e-Gov and Federal Government Satisfaction Scores Are a Crime
In its most recent quarterly analysis of government Web sites, the American Consumer Satisfaction Index (ACSI) reports yet another decline in this sector for the third straight quarter, falling half a percentage point to an aggregate score of 72.9 (on a 100-point scale). Though a full point lower than where it was last year, e-Gov is showing more promise than federal government services overall, which received an aggregate score of 67.8. This score ranks the federal government just above newspapers (66), airlines (63), and cable television (62) in terms of customer satisfaction, a result that Claes Fornell, founder of ACSI, believes the government should be concerned about.
According to the report, citizens gave federal government agencies "strong marks on courtesy and professionalism," but citizens were not satisfied with the accessibility, timeliness, or efficiency of government services. In fact, even though the government receives complaints from only 9.1 percent of its "customers" (compared to the 14.3 percent of private-sector customers who complain), the government lags in complaint-resolution. Even industries such as cable television, wireless telephone service, and banks -- which receive anywhere from double to quadruple the number of complaints that the government receives -- were better at handling them. Fornell believes that by addressing this issue, the government could see a significant increase in customer satisfaction: Customers who had their complaints addressed and resolved reported a satisfaction score of 67, compared to a score of 28 given by those whose complaints went ignored, according to the study.
Though not as good as their online counterparts, Fornell does credit some agencies with doing very well in citizens' eyes. The Department of the Interior, which manages most federal land, including the National Parks and Reserves, leads the pack with a score of 79. Next on the list are the Social Security Administration (72) and Veterans Affairs (70), which Fornell attributes to the nature of the business: They both have large populations of benefits recipients, "typically a more gratifying type of government service," he states in the report. In addition, the study also found that citizens who interacted with online channels as a subset of their overall government interaction had a high aggregate satisfaction score of 73.4, which suggests that not only does the government need to beef up its online experience, but it also needs to ensure that all channels are well integrated.
"Governments still don't see the economic value of going on the Web," says Larry Freed, president and chief executive officer of Michigan-based research firm ForeSee Results, which sponsors the e-government indexes. As a result, he says, the government lacks the necessary focus and discipline to continually improve its online channels to satiate consumer demands. A few years ago, he says, the government was all about the Web. Then, around 2005, there was a push back toward the agencies. Freed believes better Web sites will significantly improve citizen satisfaction levels by:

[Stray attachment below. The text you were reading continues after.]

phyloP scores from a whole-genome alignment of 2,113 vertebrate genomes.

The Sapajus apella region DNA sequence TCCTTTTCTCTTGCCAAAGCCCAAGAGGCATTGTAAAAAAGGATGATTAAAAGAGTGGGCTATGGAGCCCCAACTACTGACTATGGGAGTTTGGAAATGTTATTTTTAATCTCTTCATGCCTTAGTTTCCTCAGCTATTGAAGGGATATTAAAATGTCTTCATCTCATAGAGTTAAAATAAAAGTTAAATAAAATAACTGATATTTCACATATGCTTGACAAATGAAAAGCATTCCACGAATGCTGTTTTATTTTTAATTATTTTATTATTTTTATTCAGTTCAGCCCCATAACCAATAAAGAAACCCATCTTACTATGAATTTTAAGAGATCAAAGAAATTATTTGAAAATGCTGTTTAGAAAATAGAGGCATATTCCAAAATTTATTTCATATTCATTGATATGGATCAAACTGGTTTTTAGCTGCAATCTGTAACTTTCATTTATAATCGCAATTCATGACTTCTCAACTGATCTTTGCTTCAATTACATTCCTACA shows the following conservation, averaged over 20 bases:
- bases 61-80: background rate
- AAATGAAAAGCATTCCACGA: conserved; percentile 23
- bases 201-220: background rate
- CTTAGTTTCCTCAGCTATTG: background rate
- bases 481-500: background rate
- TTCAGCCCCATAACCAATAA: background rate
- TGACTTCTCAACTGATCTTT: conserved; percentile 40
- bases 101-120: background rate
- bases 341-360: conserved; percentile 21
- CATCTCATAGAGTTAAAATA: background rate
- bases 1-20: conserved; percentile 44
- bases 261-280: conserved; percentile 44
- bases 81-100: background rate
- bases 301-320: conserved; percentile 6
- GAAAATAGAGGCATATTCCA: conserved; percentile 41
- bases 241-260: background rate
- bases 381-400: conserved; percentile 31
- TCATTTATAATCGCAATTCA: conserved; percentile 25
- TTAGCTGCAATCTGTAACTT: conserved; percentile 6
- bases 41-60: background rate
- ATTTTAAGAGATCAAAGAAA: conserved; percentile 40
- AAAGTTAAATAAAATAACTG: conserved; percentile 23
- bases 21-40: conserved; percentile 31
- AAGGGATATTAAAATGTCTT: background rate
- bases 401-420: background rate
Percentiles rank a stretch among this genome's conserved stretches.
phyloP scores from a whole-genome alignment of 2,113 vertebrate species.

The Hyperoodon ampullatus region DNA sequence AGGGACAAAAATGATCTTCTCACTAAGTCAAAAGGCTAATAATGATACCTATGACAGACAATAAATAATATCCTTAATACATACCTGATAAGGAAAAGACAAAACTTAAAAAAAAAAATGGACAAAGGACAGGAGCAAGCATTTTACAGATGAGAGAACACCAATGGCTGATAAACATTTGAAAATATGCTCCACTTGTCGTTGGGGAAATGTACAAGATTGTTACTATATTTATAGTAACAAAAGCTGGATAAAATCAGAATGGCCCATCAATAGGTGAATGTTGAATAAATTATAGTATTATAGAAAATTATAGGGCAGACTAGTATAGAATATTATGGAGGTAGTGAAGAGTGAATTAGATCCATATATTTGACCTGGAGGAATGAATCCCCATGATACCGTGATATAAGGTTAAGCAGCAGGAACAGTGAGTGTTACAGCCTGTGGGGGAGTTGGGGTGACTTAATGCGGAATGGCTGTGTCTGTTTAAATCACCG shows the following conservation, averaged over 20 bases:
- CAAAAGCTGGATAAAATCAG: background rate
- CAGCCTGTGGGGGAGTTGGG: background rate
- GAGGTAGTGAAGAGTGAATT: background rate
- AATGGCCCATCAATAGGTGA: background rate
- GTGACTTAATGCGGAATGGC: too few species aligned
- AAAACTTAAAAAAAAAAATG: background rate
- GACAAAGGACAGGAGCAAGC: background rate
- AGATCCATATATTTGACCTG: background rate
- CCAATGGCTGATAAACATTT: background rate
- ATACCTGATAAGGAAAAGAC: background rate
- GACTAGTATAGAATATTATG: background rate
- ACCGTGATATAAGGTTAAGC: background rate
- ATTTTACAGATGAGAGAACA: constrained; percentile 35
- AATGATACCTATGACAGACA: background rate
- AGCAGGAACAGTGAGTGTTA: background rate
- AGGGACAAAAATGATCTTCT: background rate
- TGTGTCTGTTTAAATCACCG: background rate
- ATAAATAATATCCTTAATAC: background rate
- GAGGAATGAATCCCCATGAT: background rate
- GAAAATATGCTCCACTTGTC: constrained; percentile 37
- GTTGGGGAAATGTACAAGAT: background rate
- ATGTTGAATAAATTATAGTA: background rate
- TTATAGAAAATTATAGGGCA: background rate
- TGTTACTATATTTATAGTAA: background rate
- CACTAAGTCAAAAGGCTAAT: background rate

providing more information and more services to more people;
making it easier for citizens to get information anytime, anywhere; and
bringing huge economic value to the government because it reduces the cost of servicing individuals through contact centers, offices, or publications.
Now evaluating 103 government sites (up from 91 last quarter), the ACSI measures citizen satisfaction within four functional categories:
portals/department main sites;
career/recruitment sites; and
and three organizational categories:
Compared to last quarter, 40 percent of Web sites have higher scores, while 33 percent are rated lower than before. In addition, 18 percent of sites were "top performers," receiving a score of at least 80. More than half of these were sites related to the healthcare sector; in fact, the top scorers in the latest e-Gov Index are two Social Security Administration sites -- the Internet Social Security Benefits Application (88) and Help with Medicare Prescription Drug Plan Costs (87). Freed describes these scores as indicative of the government's success in "becoming a credible source of online health information."
Search/navigation still remains a primary challenge. The amount of information is increasing rapidly, resulting in an ongoing struggle to make that information easier to find. Because the government comprises so many departments and services, more often than not, citizens are clueless as to where one agency ends, and where another begins. Therefore, the government's burden is to sort through that information and make it as digestible as possible. Luckily, e-Gov is taking this into consideration: 47 percent of sites list that as a priority compared to 42 percent last quarter.
"Sites aren't getting worse month-to-month. They're not breaking down," Freed reassures. "But expectations, like in retail, are going up." Having grown accustomed to great results from search-engine powerhouses such as Google, Ask.com, and Yahoo!, citizens expect the same level of experience when they visit the online headquarters for, say, the Department of State.
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